“Nowadays I no longer travel to international conferences such as this one, but I agreed to come to Romania because I’d heard that my books were very popular here and I wanted to find out why,” confessed David Lodge, one of the living classics of British literature, who spoke in front of a full house last night in the Grand Auditorium of the “Vasile Alecsandri” National Theatre, at the first event of the FILIT evenings.
One of the reasons the writer no longer travels to foreign countries is that, at the age of 79, he no longer hears well. Although for many this sort of disability is a sensitive topic, David Lodge has no reservations in talking openly about it, he even finds amusing the fact that he is sometimes confused by words because he mishears them. “One of the advantages of being deaf is that you can put down your hearing aid and you get a blessed silence,” the author said; he even wrote a book in which the main character has hearing problems. The title of the book is a pun originating in the mistakes a deaf person makes regularly, in this case a confusion between the words “deaf” and “death”. Deaf sentence, translated in Romanian as Mort de surd, deals in a humorous manner with a situation that others approach with the maximum of gravity.
This is perhaps the reason why the novel got to have an utility that David Lodge had not anticipated when he wrote it. There are deaf people who would not admit to being deaf, to the despair of their friends and relatives, the writer said, and now the latter give to the former copies of “Deaf sentence” precisely in order to suggest to them that it is time they saw a doctor about it. “Novels don’t usually cause such benefits directly, but this one does,” David Lodge joked.
However, the British author said that although the book has at its centre a character with hearing problems, it is not about him. “Novels are a mix of fiction and autobiography, but in the end the facts are so amalgamated that oftentimes, over the years, even the author himself cannot tell what is truth and what is made up,” David Lodge said in reply to the question asked by Codrin Liviu Cuțitaru, the moderator of Wednesday night’s meeting, about Deaf Sentence being autobiographic. Moreover, the writer insisted, readers happen to take as real elements of his books that are completely made up.
Fascinated by the movies made based on his books
David Lodge underlined the fact that he likes playing with words and idioms that sound similar in English and that, as he admits, is something that makes the translator’s life difficult. “Translation is, indeed, an art. I rely on translators and I believe I’ve been lucky so far. I only speak English very well, French I can only read. Therefore, it’s impossible to check that the translations are of good quality. So I have to trust the translators, because language humour is very difficult to translate. However, I know that some of them have worked wonders in this respect,” the writer added, saying also that he was happy with the Romanian translation of a complicated idiom from his novel Therapy (Terapia), an excerpt of which was read out during the FILIT evenings meeting.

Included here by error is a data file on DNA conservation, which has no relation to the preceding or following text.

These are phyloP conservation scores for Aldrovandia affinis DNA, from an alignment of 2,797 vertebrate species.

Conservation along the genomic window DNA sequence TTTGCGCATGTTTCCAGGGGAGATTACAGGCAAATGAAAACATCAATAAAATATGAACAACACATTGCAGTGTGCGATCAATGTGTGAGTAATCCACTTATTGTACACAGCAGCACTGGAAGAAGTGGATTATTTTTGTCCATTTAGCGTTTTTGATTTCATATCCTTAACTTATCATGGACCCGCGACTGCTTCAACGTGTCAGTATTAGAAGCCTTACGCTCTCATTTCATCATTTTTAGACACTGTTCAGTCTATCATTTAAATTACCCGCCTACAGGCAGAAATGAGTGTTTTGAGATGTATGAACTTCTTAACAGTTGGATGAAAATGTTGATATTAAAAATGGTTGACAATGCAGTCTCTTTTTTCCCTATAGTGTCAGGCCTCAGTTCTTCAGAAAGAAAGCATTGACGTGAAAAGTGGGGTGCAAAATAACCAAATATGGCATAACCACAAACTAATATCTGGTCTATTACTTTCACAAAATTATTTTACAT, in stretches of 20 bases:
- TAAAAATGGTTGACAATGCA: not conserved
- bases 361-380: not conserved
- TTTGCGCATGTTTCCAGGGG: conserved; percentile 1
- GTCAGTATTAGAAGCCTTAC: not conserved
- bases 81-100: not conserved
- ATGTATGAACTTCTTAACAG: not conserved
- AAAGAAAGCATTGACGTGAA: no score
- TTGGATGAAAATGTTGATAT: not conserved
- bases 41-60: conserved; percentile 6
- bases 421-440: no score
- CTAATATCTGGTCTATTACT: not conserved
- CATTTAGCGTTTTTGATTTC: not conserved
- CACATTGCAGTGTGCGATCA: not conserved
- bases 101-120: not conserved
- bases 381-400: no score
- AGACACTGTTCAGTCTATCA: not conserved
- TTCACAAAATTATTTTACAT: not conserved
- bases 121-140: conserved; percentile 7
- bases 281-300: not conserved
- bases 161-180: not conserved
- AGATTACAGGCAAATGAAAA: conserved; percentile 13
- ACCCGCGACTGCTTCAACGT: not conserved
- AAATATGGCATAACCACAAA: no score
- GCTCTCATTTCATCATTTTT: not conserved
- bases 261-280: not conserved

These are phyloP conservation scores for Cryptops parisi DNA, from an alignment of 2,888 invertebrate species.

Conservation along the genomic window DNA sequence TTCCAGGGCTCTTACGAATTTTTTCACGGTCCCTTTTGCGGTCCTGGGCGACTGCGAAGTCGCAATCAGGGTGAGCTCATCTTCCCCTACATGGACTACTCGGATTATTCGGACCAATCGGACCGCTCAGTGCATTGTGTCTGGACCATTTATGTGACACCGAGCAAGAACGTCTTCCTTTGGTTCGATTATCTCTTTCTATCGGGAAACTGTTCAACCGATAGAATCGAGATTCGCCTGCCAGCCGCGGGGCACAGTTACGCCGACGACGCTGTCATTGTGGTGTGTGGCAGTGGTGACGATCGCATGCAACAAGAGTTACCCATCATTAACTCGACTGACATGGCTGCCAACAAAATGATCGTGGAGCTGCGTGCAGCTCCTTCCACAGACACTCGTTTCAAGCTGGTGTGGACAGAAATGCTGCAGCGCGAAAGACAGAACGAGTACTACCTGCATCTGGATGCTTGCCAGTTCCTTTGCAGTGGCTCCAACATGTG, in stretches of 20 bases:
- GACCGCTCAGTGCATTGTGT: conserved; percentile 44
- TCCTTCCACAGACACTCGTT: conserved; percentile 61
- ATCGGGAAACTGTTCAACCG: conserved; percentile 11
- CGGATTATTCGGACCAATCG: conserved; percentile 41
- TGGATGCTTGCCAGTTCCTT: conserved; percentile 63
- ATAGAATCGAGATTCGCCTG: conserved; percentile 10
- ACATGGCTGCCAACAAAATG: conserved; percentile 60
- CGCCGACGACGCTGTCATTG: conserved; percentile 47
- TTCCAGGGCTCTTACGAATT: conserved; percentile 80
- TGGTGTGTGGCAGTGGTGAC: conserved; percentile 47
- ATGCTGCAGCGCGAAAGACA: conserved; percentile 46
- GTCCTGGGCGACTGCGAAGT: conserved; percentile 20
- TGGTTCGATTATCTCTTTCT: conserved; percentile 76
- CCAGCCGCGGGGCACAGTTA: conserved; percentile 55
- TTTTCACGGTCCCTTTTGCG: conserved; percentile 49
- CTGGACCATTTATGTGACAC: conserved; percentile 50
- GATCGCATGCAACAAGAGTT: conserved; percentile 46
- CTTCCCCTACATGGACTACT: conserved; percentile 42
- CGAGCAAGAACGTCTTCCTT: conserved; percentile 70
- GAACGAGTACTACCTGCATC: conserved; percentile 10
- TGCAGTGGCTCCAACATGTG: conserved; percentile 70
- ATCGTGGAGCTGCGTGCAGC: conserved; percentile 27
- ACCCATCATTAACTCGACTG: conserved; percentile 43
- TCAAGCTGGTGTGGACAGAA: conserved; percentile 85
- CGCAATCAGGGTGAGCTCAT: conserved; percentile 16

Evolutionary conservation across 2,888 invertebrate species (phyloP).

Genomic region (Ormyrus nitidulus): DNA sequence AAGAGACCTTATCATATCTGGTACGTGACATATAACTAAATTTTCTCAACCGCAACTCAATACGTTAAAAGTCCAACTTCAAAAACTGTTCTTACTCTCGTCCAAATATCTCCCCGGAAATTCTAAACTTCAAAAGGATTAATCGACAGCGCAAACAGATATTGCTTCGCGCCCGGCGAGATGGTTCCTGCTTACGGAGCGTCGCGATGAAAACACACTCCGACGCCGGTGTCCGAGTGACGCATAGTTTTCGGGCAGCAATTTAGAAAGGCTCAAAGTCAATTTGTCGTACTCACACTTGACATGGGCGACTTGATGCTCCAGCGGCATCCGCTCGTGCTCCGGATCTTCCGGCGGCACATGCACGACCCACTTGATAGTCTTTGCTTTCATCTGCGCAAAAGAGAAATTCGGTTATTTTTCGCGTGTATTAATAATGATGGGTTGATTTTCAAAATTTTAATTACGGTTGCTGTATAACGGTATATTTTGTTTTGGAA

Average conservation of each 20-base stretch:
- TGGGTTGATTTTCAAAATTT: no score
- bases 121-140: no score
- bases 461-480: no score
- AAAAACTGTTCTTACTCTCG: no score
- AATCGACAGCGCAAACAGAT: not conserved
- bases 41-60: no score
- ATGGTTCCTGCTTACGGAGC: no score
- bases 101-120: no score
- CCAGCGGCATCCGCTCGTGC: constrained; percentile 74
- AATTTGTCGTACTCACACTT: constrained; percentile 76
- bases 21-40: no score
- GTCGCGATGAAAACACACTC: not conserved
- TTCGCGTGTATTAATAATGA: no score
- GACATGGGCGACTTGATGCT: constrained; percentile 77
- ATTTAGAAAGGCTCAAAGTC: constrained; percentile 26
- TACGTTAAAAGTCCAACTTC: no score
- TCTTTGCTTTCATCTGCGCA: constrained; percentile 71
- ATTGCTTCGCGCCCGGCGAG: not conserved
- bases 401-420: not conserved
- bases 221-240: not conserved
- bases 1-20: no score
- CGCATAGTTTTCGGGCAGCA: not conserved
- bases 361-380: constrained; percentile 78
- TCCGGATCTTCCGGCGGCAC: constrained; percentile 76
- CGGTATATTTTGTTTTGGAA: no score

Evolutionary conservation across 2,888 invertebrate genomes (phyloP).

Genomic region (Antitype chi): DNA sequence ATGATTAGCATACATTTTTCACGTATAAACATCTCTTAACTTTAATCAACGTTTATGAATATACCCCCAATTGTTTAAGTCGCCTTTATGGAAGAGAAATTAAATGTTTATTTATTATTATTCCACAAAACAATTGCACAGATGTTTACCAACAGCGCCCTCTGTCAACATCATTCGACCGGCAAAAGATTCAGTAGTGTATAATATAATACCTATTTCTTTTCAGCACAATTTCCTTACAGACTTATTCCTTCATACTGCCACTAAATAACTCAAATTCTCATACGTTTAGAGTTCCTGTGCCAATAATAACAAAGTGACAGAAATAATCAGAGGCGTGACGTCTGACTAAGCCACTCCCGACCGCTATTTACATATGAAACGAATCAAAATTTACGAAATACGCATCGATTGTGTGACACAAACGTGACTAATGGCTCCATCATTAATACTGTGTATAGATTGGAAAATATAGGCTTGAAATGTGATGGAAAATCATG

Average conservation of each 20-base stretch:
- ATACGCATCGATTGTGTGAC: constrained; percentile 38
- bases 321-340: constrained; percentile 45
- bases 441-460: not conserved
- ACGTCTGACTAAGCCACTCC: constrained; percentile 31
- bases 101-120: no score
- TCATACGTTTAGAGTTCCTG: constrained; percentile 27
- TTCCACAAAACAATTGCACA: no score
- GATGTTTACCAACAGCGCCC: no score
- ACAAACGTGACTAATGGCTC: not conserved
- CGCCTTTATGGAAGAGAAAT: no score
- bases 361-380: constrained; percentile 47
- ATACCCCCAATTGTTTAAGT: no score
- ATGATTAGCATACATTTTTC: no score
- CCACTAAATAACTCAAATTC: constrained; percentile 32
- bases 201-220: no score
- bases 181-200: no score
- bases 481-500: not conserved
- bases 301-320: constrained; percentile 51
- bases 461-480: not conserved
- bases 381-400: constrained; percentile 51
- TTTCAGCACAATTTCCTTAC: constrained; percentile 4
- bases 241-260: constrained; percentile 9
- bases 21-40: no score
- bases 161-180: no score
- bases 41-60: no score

Among other things, the writer told the audience that he is fascinated by the translation of his works in Japan. “In Japanese, books start from the back, the other way around from what we are used to see. They write in columns, with ideograms. But a novel does not mean only style, only language, it’s a story, and stories can be told irrespective of the medium, and this allows them to transcend borders, stories are universal,” David Lodge stated.
Such a medium is film. While many authors are often unhappy with the way directors transpose a novel into pictures, David Lodge says that he not only is not worried about adaptations for the screen, but that he does them himself. “I’m fascinated by the adaptations of my novels, I’ve made into film scripts not only my works, but also the works of other authors. If the adaptation is done right, I have no reason to be unhappy. And if I do it myself, that gives me even better control,” the writer explained. He believes that a movie gives a new life to a book, being at the same time a critique of the book, because this is a way of finding out whether there is something in the text that is good and fit for use.
Apart from the confessions of the great British writer, the evening at the “Vasile Alecsandri” National Theatre had added flavour due to the reading, in two languages of part of the novel Deaf Sentence, read out in English by David Lodge himself and in Romanian by the actor Ionuț Cornilă. I personally must admit I enjoyed more the author’s version, as he managed to give the audience a taste of a book filled with humour. A humour that is so refreshing, that in case there were spectators in the audience that hadn’t read David Lodge so far, they will definitely read his books from now on!
Those who missed the meeting with the British writer can see him on Friday, starting with 11.00h at the “Al. I. Cuza” Univesrity, at the ceremony during which he will be granted the title of Doctor Honoris Causa of this institution.